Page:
Gordon A. Viere started his career in public accounting in 1975 right out of college at Minneapolis-based LarsonAllen. He joined the firm's partnership in 1982 and rose through the ranks to become chief executive in 1989. Under his leadership, LarsonAllen has grown through a combination of organic growth and acquisitions to become one of the 20 largest firms in the nation, with revenues topping $90 million.

Here, Viere describes the firm's expansion strategy, his toughest challenges as CEO, and the impact of the regulatory changes in the profession.

Why did you choose this profession?

I became a CPA because of the influence of my brother-in-law, Dan Boeckermann, a CPA in Minneapolis.

Describe the firm's biggest challenge under your stewardship and how you met that challenge.

The biggest challenges have been: 1) maintaining a culture that we think is unique, as the firm grew in people, locations and different specialty groups, and 2) managing the continuous changes in our organizational and management structure as we've grown from a $10 million to a $100 million firm. Our commitment to elevate culture and organizational planning to be as important to our firm as strategic planning has been successful for us in meeting these challenges.

LarsonAllen completed three mergers during 2003 (Corbett Lueckhoff & Co. in January; Stienessen, Schlegel & Co. in November; and Biebl Ranweiler in December). Describe the firm's expansion strategy.

Our firm has a growth philosophy that includes organic growth and acquisitions. Our acquisitions have never been in excess of 10 percent of our revenue on an annual basis. We believe a controlled acquisition strategy is best in building a firm that maintains its culture. We strive each year for at least 50 percent of our annual growth to be organic. Organic growth is what provides opportunity for our people and cements strong building blocks as the firm continues to grow. Growth is important because it allows us to invest in resources to better serve our clients.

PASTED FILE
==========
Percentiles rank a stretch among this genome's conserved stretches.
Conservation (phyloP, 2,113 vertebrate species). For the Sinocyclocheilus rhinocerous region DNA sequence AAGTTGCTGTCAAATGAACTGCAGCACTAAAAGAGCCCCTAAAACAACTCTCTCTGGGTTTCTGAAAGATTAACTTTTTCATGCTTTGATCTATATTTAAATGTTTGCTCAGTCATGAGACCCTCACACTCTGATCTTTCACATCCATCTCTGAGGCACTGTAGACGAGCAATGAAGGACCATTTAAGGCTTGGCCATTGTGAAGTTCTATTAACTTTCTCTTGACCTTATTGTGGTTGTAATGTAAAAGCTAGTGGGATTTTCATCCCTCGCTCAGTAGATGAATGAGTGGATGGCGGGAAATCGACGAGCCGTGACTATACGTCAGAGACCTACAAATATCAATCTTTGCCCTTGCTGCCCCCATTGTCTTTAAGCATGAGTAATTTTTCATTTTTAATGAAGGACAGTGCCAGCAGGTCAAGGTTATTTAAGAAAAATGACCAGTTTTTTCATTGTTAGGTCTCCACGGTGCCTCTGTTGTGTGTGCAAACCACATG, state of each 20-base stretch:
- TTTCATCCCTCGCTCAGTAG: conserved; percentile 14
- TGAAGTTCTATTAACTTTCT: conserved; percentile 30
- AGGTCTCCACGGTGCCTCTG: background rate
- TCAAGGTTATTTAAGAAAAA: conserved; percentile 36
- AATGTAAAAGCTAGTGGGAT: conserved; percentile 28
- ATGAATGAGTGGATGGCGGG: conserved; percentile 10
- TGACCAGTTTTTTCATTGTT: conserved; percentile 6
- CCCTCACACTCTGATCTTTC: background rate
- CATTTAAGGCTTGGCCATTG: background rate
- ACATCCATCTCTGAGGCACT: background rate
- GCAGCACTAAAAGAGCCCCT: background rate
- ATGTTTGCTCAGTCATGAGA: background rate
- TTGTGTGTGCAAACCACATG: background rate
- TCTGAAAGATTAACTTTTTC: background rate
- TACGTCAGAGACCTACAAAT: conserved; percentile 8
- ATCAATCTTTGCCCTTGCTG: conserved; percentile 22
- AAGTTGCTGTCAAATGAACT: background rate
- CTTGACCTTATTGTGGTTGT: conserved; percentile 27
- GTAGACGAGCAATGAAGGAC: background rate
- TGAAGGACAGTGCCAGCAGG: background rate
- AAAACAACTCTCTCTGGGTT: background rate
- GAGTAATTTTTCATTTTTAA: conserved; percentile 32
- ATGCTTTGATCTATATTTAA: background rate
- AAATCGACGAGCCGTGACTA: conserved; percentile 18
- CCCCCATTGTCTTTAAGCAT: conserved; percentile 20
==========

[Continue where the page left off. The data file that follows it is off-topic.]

What do you look for in a potential merger or acquisition candidate? What are the keys to successfully integrating a firm into your practice?

The two most important things we look for in acquisition targets are people resources and a client base that fits our industry specialization strategy. The two most important elements of successfully integrating a firm are picking the right firm and communication.

What practice areas does the firm plan to focus on in 2004?

The primary motivation for our firm is industry specialization. Another focus in 2004 is on financial services. Our growth in financial services has been exceptional. We anticipate doubling the revenue of these services every two or three years for the foreseeable future.

How have the regulatory changes in the accounting profession impacted LarsonAllen?

While the regulatory changes have certainly impacted our firm, the impact has not been as significant for us as some firms because we chose to focus on non-public entities for all services, including audit, and public entities for non-audit services. Our approach of providing non-audit services to public companies has been successful for us.

The very best outcome of the difficult times our profession has recently experienced is the profound recognition that integrity is the cornerstone on which our profession was built. We have a saying at our firm -- "Quality and integrity count." As long as that remains in the forefront (which I'm confident it will) we will remain a successful firm.

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